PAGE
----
How to Replace a Septic Tank Baffle
If your septic tank is properly maintained with regular plumping, a septic tank baffle is not absolutely necessary. The tank is fully functional even without one. This is provided that it is properly maintained, with regular pumping, or that there are no other issues that would cause lots of sludge to build up in your tank. However, if your tank needs to be pumped out once every 4 or 5 years, or if the wastes are sent into a drain field, you should probably attach a filter to the outlet side. You will easily figure out whether the field has waste issues because of the smell emanating from the surrounding area. If the baffle has become rusty or is damaged, you can replace it, rather than purchasing a new tank.
Step 1 – Accessing the Septic Tank
You should access the outside part of the septic tank, where the water flows out to the drain field. If you cannot access the lid at the ground level, you should dig in order to get to it.
Step 2 – Clean the Area
If there is a tank leakage, you should call the local health officials and ask what you should do to clean the surrounding area.
Step 3 – Pump the Tank
If there are any problems, you should pump the tank in order to alleviate the existing problems. It is a very important step if you plan to replace the baffle or even the entire septic tank.
Step 4 – Open the Outlet Side
Once you open the lid of the outlet side, you should reach the top of the baffle and slide the new filter or new baffle until you get to the handle of the filter. If you had to dig to get to the outlet, you should use some risers in order to bring the access plate to the surface, enabling every user to check if the filter is clogged easily, without digging all over again.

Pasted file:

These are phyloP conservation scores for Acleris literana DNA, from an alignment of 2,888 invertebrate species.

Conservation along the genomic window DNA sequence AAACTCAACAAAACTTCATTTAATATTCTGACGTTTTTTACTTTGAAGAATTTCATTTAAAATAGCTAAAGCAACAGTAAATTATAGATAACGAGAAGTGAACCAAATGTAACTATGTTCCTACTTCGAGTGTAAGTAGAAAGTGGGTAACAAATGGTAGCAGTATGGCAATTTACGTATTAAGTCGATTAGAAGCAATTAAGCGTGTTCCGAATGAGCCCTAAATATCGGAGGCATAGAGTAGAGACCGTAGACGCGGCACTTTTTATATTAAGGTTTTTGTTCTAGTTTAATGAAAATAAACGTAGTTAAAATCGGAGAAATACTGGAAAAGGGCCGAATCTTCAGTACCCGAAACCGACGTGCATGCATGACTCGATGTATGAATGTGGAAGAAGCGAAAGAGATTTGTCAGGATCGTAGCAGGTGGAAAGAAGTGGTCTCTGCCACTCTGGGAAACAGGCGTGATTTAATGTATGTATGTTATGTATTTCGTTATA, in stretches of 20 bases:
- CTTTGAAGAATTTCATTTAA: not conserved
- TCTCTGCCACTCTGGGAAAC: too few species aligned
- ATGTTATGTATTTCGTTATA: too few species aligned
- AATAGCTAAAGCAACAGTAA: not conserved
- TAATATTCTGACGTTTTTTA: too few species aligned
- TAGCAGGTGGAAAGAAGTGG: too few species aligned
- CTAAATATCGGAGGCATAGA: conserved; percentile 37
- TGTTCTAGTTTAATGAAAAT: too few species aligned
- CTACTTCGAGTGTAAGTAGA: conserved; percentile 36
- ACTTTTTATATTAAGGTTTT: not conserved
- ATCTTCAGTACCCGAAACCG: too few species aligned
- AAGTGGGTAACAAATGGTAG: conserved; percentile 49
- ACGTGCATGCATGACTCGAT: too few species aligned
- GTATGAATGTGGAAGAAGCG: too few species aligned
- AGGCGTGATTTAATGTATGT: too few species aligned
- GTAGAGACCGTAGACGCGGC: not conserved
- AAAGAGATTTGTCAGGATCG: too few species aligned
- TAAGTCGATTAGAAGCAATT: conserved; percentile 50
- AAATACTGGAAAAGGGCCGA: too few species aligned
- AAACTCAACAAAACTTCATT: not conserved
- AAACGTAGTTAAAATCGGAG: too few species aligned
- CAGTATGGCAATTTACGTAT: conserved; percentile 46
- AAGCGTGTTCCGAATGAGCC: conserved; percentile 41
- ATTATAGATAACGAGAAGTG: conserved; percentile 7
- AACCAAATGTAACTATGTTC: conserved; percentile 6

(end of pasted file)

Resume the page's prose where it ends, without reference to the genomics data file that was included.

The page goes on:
Keep in mind that if you use a filter, you will solve many problems, but you might also create a lot of new ones. If you are the system owner and you do the job on your own, you know that the system and filter have to be properly maintained to avoid possible clogging. Clogging leads to depositions of solid waste in the drain field. In some cases, the system could even back them up in to the house.
You can increase the lifespan of the septic tank and system if you reduce the amounts of water entering the particular system. Keep in mind that an average person uses up to 75 gallons of water per day, most of which comes from the bathroom. If you monitor the usage of water you can save money on water and possible costly repairs to the septic tank.
When checking the system for possible clogs, you should always check if there is rust, any damages or deterioration of the baffles.